Warning: Last items in stock!
*Three Contemporary Movements* for Recorder Quartet.
1. Wind across the Heath
2. Breeze in the Casuarina Grove
3. Wind over the Waterfall
_Score 9 pp. Parts 3 pp._
|Publisher||Orpheus Music ,All Publishers|
|Composer First Name||Lance|
|Instrumentation||Descant - Treble - Tenor - Bass|
|Composer Name||Eccles - Lance|
THE WIND. OMP253,2017.
SATB. Sc 9 pp, pts 3 pp ea.
This contemporary suite is more about harmonies than rhythms. It begins with "Wind Across the Heath."
The first movement's melodic shapes are similar to Antonio Vivaldi's depictions of wind, but Eccles's tonal language delivers less predictable harmonic progressions; also the meter varies, although not very noticeably. A few spots sound a little frightening, while others are beautiful.
The second movement, "Breeze in the Casuarina Grove"-the casuarina being a tree native to Australia-is slower. With a key signature of no sharps or flats, it meanders nicely through chords and keys by means of plentiful accidentals. "Wind over the Waterfall" is playful, first reminiscent of a calliope, then with the half-step "Jaws" interval in the bass. The harmonies are just slightly more predictable than in the first two movements, and this has little of the chaos I would associate with a waterfall. A fingering is thoughtfully provided for a tricky trill in the soprano.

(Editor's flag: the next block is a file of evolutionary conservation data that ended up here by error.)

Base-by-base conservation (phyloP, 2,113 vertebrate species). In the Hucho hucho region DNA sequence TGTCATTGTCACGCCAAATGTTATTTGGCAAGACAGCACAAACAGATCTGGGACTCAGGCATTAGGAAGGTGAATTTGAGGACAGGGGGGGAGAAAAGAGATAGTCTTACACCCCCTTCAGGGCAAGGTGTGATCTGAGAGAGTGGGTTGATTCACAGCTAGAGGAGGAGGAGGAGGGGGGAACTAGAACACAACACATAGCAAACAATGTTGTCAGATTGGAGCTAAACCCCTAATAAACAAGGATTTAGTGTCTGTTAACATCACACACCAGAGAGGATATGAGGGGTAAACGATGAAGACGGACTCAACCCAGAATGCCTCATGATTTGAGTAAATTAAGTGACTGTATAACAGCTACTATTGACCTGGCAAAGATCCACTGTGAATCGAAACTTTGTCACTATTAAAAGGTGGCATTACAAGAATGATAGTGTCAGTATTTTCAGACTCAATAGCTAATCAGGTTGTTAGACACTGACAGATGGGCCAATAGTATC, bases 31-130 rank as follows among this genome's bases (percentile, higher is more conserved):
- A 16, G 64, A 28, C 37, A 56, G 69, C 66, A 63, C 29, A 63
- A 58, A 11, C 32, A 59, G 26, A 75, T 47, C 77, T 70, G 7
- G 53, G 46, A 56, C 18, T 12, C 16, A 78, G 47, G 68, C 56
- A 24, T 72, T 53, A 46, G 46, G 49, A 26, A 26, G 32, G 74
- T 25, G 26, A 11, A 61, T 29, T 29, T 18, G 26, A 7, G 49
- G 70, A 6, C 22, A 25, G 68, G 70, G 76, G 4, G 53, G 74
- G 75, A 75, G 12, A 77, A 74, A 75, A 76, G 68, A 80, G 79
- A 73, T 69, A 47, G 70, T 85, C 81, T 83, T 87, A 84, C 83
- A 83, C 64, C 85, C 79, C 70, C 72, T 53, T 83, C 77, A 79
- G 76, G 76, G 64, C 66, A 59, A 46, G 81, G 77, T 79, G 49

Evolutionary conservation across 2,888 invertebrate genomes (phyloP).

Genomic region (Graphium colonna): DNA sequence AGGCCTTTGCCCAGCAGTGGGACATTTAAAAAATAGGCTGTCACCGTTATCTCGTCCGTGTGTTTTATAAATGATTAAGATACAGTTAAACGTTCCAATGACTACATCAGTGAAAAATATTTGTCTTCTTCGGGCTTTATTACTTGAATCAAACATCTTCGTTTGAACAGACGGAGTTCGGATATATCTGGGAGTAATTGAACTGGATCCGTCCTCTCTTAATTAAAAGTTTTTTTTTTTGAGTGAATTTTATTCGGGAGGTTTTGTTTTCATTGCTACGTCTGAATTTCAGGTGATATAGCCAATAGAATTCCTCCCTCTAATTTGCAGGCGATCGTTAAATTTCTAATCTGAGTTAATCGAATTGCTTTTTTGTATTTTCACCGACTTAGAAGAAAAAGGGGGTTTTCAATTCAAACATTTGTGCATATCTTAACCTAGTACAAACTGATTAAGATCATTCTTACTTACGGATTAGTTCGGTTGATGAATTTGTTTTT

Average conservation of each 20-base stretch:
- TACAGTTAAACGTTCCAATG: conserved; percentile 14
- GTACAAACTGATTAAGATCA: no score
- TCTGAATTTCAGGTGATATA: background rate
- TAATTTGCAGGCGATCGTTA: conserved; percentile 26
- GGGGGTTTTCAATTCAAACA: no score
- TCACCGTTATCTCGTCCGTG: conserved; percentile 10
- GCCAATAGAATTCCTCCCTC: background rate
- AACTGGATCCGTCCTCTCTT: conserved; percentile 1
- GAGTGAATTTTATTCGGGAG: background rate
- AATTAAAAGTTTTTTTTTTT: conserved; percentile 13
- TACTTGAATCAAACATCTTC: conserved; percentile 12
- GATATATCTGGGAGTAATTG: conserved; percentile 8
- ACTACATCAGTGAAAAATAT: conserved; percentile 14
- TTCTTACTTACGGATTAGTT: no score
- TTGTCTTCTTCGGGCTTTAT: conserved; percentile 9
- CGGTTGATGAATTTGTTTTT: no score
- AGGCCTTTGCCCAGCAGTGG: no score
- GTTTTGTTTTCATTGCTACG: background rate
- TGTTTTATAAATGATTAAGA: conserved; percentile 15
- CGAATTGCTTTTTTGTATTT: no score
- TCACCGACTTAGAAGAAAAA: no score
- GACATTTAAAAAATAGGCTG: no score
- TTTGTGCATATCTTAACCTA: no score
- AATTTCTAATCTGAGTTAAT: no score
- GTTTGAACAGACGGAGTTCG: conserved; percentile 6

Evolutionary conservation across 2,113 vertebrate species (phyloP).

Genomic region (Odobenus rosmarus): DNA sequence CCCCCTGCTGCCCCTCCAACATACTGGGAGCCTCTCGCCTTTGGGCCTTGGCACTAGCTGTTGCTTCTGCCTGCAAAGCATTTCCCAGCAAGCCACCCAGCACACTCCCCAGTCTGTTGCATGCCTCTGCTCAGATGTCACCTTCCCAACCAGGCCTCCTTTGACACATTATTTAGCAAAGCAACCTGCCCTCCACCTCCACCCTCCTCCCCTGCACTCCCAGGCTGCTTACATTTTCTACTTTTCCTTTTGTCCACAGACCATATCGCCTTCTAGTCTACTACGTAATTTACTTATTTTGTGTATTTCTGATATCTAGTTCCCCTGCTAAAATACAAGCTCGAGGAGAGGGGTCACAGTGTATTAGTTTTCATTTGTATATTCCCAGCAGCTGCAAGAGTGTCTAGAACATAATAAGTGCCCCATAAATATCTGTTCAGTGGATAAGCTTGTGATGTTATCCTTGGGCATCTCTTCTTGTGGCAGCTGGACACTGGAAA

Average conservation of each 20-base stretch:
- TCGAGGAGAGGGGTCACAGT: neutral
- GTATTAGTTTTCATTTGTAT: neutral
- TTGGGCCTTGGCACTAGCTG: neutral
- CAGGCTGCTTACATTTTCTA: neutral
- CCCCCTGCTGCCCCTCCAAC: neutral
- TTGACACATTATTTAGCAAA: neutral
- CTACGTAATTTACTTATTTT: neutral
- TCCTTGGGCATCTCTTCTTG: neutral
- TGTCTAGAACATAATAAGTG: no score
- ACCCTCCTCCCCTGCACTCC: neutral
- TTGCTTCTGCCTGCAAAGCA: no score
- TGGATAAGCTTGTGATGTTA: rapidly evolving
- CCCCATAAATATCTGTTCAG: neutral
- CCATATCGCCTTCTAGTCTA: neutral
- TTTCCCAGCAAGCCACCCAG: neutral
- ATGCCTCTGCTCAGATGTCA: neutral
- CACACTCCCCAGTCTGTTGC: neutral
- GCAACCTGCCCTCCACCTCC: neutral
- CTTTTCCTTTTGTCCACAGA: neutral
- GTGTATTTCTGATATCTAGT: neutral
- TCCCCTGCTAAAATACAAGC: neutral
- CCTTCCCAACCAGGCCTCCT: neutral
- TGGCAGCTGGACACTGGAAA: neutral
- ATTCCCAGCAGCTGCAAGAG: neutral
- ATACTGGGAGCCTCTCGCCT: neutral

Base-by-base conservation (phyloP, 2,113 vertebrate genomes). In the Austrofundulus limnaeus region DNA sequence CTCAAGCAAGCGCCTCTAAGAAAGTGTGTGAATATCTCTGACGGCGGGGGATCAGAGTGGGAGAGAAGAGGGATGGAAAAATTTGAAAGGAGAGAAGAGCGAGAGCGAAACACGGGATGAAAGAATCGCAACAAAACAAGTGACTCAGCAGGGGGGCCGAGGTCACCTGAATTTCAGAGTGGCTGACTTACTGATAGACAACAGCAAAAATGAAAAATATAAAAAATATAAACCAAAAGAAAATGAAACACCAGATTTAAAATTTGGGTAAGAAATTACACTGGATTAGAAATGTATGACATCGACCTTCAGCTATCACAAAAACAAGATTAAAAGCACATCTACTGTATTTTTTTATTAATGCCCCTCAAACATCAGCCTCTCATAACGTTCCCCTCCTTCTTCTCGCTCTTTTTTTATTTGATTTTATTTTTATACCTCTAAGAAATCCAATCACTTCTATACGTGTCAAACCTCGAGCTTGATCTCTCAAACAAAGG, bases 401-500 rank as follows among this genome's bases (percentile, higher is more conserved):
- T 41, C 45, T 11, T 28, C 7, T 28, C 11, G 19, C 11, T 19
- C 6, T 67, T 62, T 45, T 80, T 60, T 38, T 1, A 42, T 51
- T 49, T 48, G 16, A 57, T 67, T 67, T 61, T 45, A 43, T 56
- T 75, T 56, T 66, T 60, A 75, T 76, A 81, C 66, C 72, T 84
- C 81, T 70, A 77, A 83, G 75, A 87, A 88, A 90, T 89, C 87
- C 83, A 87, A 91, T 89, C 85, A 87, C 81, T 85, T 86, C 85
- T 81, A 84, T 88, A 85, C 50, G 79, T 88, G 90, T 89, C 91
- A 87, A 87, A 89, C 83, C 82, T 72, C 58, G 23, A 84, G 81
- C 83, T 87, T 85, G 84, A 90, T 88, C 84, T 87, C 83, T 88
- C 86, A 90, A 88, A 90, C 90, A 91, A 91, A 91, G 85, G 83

The Wind is more serious than a novelty or encore; it might open the second half of a concert or recital.
The piece is graded as "Moderate" on the Orpheus site. Though it is not technically difficult, it does demand that the players be very comfortable with accidentals, even two or three in a measure. My ensemble played slowly the first time through, but quickly gained confidence-the music is more
straightforward than it first appears.
This suite is graded Difficult" on the Orpheus web site. Its good humour will be appreciated on a concert.
Kathleen Arends has enjoyed playing recorders for over 40 years and being an Orff music educator for some 35. She teaches and plays in the Seattle (WA) area.
American Recorder Summer 2018